Culture: Happy Dragon Boat Festival! Rice Dumpling Galore
It’s the day on the Lunar Calendar to eat glutinous rice dumplings also known as zong zi in mandarin and in Hong Kong and Macau, where a crew of men and women row “dragon boats” together with a drummer seated at the base of the boat. The legend of Duan Wu Jie (端午节）begins with a famous Chinese poet Qu Yuan who threw himself into the Milou River.
This practice of eating rice dumplings and rowing the boat shaped like a dragon was meant scare away the man eating fishes and evil spirits of the sea, celebrated annually by Chinese communities in Asia. The villagers threw rice dumplings filled with meat into the sea to prevent the body of Qu Yuan, the famous poet from being eaten. Variations of the rice dumplings are made and sold in different regions, wrapped in bamboo leaves.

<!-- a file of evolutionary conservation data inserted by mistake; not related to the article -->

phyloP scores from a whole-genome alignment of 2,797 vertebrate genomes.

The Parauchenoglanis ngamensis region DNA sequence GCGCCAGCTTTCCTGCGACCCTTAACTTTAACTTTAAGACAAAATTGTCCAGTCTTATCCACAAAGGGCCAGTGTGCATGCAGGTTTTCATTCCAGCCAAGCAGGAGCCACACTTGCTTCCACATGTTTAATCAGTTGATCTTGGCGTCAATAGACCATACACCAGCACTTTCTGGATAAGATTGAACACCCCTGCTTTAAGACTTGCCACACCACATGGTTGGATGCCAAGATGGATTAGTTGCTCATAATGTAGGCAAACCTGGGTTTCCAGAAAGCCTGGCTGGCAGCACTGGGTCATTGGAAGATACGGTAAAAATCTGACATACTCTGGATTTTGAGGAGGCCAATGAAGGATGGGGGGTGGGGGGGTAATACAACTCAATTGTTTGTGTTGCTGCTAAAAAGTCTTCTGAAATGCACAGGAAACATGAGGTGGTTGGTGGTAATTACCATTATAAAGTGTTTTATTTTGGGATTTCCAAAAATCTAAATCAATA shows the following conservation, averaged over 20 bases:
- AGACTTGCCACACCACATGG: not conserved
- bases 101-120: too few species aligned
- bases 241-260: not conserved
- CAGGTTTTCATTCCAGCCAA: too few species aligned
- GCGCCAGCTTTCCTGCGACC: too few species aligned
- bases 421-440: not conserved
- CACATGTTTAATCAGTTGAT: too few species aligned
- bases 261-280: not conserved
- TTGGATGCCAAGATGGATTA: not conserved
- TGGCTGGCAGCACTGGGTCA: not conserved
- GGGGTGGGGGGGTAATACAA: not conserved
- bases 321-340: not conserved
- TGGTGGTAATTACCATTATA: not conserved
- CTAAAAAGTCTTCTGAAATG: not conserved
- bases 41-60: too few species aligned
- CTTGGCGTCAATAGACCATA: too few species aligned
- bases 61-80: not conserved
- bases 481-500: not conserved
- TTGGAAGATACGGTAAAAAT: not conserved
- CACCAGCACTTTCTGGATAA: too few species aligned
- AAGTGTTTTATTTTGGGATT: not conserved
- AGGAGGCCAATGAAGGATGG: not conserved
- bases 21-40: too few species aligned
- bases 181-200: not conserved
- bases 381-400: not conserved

The usual stuffings are savory pork with chestnuts, but my all time favourite is still the sweet Nonya ones that my aunt used to make, particularly the Kueh Zhang Abu, a fraction the size of the usual dumplings without any filling and dipped in gula melaka (palm sugar).
Hope everyone is having a wonderful dragon boat festival! My mother used to wrap this every year with my maternal grandmother, and hang bunches of them from the make shift roof of our open air kitchen… until my uncle passed away. It is a family superstition that when there’s a death in the family, you should not wrap the dumplings that year and henceforth not to wrap them anymore, otherwise bad things would happen.
China, culture, dragon boat festival, festival, kueh, nonya, qu yuan poet, rice dumplings, zongzi